As part of University at Buffalo’s Creative Arts Initiative (CAI), independent documentary filmmaker Rima Yamazaki will be dedicating an upcoming residency (Sept. 1 to Oct. 31) to producing a new documentary on Buffalo architecture. It’s the perfect time to showcase this city’s impressive built environment, as there are plenty more preservation opportunities on the horizon – documentary films of this nature have the ability to stimulate a variety of calls to action.
Yamazaki is considered a ‘one person’ film crew. She is a highly regarded filmmaker with a bent on contemporary art and architecture.
“I’d like to reveal something that cannot be expressed in words,” she says. “This is to be a cinematic study on the relationship between architecture, society and people.”
The CAI is a university-wide initiative dedicated to the creation and production of new work upholding the highest artistic standards of excellence and fostering a complementary atmosphere of creative investigation and engagement among students, faculty, visiting artists and the community.
“Buffalo is a good example that embodies various aspects of architecture,” she says. “Architecture can be a treasure or a burden to a city. A building is a big expensive thing, not only to build, but also to maintain. It’s not just a place for people to live and work; it also reflects the society and people’s lives.”
Once the documentary is complete, a film screening will be held in Buffalo
Yamazaki’s residency will include a screening of her 2010 film “Nakagin Capsule Tower: Japanese Metabolist Landmark on the Edge of Destruction,” Wednesday, Sept. 13, from 6-7:30 p.m. in room 403 of Hayes Hall on the university’s South Campus. A discussion with Yamazaki and Nicholas Bruscia, clinical assistant professor of architecture, who leads UB’s study abroad program in Tokyo, will follow the screening. This event is free and open to the public.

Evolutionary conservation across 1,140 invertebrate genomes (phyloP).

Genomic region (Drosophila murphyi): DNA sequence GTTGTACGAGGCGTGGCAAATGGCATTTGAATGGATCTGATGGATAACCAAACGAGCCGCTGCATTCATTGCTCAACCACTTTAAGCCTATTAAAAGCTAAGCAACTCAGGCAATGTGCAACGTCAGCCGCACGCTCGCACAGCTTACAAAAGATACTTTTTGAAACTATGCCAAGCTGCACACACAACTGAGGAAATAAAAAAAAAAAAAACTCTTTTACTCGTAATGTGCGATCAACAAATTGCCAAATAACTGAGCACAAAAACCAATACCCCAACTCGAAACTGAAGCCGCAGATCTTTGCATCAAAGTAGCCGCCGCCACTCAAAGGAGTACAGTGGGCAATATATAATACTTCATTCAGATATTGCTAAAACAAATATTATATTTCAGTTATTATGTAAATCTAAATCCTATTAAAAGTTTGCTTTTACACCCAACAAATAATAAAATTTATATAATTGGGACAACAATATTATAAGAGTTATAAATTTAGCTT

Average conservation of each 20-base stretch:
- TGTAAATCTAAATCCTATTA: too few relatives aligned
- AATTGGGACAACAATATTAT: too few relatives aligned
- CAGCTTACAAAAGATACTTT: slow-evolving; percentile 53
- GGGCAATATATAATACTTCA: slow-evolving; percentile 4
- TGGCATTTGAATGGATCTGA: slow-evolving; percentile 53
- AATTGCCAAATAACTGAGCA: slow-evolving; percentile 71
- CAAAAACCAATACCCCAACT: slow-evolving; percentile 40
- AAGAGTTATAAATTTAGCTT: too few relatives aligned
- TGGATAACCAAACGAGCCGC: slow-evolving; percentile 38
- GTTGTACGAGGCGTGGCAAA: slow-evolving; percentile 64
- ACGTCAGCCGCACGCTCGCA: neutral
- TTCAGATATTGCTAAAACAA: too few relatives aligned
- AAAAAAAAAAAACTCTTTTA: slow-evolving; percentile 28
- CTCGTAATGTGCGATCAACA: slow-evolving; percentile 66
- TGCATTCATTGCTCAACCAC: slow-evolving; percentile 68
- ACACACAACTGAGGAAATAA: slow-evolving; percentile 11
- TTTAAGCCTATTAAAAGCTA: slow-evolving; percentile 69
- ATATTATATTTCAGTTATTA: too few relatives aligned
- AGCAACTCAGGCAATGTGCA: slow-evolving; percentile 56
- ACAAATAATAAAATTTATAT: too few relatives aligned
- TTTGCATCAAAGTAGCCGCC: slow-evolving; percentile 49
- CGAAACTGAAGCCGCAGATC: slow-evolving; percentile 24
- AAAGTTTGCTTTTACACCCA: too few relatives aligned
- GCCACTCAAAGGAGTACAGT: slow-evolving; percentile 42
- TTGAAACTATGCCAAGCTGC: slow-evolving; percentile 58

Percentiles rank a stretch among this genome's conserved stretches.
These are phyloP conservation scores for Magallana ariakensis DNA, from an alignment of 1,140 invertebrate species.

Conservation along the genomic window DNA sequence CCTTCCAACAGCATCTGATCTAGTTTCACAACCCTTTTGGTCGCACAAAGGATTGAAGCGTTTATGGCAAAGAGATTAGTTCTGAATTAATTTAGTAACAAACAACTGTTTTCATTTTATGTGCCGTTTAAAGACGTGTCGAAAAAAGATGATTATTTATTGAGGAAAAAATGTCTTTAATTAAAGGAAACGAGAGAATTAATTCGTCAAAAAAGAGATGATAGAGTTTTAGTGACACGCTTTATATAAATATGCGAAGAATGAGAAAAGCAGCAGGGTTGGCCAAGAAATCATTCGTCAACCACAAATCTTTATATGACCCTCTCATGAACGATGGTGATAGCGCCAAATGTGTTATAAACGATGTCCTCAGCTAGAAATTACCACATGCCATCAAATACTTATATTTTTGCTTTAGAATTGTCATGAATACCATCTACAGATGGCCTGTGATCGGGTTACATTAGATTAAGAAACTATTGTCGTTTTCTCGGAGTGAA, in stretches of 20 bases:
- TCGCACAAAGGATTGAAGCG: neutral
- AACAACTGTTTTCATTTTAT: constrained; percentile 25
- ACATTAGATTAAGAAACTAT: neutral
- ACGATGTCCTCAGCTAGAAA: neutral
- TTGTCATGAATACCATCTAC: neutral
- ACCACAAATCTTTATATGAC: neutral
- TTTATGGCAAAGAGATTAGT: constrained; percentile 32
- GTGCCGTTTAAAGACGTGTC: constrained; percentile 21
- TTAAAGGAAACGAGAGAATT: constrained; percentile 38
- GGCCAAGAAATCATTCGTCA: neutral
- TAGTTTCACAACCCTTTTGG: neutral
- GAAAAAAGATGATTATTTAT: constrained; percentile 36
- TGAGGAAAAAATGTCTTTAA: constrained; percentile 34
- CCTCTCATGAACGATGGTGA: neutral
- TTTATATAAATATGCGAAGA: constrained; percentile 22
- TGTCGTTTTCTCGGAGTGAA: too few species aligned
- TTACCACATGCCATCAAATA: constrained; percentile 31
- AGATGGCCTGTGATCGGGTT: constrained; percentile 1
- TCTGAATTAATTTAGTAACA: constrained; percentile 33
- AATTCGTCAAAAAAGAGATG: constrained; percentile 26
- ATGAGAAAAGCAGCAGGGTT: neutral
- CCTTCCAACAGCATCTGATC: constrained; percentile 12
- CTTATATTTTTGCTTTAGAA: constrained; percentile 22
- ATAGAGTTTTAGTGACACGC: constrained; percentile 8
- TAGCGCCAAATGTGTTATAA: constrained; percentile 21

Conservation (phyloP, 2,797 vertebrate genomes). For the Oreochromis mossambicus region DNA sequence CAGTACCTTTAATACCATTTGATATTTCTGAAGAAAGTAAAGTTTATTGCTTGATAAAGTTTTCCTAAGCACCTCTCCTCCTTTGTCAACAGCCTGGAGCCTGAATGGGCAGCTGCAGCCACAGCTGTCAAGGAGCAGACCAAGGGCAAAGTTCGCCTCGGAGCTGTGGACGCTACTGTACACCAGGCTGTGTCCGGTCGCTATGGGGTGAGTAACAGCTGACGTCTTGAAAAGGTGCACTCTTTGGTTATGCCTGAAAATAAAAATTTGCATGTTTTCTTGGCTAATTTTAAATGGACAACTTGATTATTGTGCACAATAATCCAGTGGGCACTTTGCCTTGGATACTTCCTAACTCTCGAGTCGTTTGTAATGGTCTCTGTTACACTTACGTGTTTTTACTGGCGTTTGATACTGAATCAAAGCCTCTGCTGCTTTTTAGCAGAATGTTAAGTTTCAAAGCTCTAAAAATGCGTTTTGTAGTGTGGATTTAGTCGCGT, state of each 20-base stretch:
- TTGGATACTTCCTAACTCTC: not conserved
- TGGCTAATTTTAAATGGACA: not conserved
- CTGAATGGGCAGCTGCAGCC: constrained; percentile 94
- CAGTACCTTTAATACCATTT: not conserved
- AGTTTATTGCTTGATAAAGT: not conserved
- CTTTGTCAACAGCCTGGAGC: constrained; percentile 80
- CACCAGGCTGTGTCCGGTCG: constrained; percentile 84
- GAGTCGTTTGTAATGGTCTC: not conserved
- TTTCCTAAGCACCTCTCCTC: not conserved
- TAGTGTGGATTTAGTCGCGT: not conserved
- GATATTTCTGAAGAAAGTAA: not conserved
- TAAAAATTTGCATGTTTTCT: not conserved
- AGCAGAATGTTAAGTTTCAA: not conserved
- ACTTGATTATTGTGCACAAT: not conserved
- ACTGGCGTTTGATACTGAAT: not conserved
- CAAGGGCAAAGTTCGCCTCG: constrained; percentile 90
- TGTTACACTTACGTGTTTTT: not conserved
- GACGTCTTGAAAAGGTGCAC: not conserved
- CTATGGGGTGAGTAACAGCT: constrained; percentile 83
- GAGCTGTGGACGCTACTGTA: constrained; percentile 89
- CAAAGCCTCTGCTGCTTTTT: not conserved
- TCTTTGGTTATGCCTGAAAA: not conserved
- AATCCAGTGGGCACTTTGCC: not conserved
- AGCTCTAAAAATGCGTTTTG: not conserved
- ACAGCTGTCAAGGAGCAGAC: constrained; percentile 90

The remaining CAI artists in residence for 2017-18 include:
- Joshua Stein (Oct. 10-25 and March 3-26), the founder of Radical Craft and the co-director of the Data Clay Network, a forum for the exploration of digital techniques applied to ceramic materials. Radical Craft is a Los Angeles-based research and design studio operating between the fields of architecture, art and urbanism. Radical Craft advances design saturated in history (from archaeology to craft) that inflects the production of contemporary urban spaces and artifacts, evolving newly grounded approaches to the challenges posed by the virtual, velocity and globalization.
Stein’s project aims to recover the history and repercussions of the dismantling of Buffalo’s streetcar system.
- Olivier Pasquet, a sound, visual artist and music producer (Oct. 16-Nov. 19 and Jan. 22-Feb. 12). Olivier’s generative pieces are contextualized within a rationalist theory-fiction. Besides music and installation, he is also involved in performance pieces such as dance, theater and opera that have a strong relationship with architecture and design.
His project involves the creation of a site-specific sound and light performance installation in the Greatbatch Pavilion at the Martin House.